The anticancer efficacy of TNF-related apoptosis-inducing ligand (TRAIL)-based therapy is limited because of systemic toxicity, poor bioavailability, and development of TRAIL resistance. We developed a tumor-targeted LCPP (lipid/calcium/phosphate/protamine) nanoparticle (NP) to deliver TRAIL plasmid DNA (pDNA) into hepatocellular carcinoma (HCC) cells in a mouse model of HCC. TRAIL pDNA was encapsulated in a pH stimuli-responsive calcium phosphate (CaP) core, and protamine was added to facilitate nuclear delivery of pDNA. In addition, intracellular release of Ca2+ from the CaP core overcame TRAIL resistance by calcium influx-dependent DR5 up-regulation. TRAIL expression also attenuated fibrosis in liver tissues surrounding HCCs by reverting activated hepatic stellate cells (HSCs) to a quiescent state or by directly inducing apoptosis in activated HSCs. Conclusion: TRAIL pDNA delivered by HCC-targeted LCPP NPs in combination with conventional sorafenib treatment attenuated HCC progression as well as liver fibrosis. Overall, our study presents an effective TRAIL-based cancer therapy that could be developed for clinical applications. (Hepatology 2018;67:899–913).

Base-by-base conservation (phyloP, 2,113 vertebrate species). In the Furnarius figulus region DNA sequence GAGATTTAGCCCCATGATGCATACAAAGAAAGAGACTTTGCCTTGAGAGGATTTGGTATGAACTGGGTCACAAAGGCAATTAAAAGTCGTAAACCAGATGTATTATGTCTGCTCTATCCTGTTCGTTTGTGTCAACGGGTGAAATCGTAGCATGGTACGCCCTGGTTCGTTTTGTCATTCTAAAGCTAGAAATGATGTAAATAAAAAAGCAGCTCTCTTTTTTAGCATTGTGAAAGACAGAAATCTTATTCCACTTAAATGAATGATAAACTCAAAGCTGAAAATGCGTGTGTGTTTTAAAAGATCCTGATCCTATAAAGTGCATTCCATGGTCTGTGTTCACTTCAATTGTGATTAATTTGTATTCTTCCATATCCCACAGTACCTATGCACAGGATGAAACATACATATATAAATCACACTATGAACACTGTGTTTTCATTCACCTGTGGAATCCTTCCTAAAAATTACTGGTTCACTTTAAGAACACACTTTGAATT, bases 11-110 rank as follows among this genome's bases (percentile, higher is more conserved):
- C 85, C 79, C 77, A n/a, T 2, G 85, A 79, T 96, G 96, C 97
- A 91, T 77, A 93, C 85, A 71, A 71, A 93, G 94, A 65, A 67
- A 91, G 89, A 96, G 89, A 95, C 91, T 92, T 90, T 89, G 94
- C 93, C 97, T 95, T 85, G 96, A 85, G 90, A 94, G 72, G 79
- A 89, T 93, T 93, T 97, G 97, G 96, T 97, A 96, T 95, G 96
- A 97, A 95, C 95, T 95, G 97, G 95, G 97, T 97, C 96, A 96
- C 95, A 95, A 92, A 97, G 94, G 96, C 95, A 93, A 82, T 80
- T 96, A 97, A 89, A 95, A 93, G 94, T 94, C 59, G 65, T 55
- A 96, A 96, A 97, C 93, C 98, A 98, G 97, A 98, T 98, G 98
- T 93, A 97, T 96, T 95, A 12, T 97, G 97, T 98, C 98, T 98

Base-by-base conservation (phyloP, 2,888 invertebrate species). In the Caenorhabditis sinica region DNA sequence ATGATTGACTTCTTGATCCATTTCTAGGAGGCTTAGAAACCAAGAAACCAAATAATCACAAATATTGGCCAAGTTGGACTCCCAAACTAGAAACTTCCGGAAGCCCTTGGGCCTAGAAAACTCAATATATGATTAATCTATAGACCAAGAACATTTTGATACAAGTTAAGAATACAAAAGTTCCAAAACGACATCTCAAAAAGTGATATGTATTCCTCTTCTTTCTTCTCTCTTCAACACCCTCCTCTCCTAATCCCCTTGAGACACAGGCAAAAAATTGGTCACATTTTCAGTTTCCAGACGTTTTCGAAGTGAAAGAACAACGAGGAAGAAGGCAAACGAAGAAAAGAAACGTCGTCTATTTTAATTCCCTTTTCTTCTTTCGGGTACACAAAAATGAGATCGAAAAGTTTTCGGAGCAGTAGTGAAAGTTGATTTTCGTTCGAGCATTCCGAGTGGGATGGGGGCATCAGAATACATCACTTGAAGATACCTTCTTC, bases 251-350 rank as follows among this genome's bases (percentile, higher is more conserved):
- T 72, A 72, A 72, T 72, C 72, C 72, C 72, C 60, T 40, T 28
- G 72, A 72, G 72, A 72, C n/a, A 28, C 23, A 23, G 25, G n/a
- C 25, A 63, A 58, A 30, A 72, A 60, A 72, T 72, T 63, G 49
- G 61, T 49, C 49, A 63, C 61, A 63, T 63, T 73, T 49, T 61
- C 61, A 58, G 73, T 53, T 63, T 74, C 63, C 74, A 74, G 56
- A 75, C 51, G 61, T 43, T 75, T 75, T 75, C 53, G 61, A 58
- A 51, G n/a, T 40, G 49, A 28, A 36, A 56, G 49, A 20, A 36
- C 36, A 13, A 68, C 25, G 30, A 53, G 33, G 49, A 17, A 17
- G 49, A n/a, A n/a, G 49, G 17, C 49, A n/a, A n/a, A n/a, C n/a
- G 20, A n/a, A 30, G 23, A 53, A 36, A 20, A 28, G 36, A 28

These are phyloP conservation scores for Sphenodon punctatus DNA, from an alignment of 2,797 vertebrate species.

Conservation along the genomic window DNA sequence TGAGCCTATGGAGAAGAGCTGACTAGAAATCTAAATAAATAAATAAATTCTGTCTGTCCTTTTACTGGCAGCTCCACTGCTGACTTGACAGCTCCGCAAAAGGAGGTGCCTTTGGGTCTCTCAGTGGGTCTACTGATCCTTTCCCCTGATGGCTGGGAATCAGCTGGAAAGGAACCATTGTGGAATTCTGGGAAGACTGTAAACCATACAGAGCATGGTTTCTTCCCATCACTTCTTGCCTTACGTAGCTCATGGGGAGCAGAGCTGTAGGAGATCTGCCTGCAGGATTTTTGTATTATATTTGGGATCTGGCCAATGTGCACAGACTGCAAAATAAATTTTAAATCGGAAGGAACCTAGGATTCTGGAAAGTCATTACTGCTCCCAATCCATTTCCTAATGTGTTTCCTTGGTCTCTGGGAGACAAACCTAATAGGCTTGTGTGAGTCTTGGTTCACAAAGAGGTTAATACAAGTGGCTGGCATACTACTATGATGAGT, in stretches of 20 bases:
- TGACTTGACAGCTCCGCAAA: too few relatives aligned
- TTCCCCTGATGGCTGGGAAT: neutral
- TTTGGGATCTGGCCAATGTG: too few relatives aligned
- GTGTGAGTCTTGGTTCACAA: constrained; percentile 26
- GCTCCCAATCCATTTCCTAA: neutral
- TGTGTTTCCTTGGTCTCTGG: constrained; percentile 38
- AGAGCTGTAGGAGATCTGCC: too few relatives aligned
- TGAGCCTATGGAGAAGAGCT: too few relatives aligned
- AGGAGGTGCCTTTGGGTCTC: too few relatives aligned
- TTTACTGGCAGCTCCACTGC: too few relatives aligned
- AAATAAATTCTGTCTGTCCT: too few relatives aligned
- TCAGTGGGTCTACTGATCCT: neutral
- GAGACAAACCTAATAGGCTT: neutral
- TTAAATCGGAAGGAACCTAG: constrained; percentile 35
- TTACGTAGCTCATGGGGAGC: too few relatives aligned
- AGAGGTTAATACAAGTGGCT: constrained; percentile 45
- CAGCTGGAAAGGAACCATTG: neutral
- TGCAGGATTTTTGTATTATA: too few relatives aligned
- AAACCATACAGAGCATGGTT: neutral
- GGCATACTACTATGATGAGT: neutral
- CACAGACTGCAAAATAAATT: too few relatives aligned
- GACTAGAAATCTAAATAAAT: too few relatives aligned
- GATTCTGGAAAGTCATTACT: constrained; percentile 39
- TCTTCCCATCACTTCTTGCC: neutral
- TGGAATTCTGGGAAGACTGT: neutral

|Number of pages||15|
|Publication status||Published - Mar 2018|
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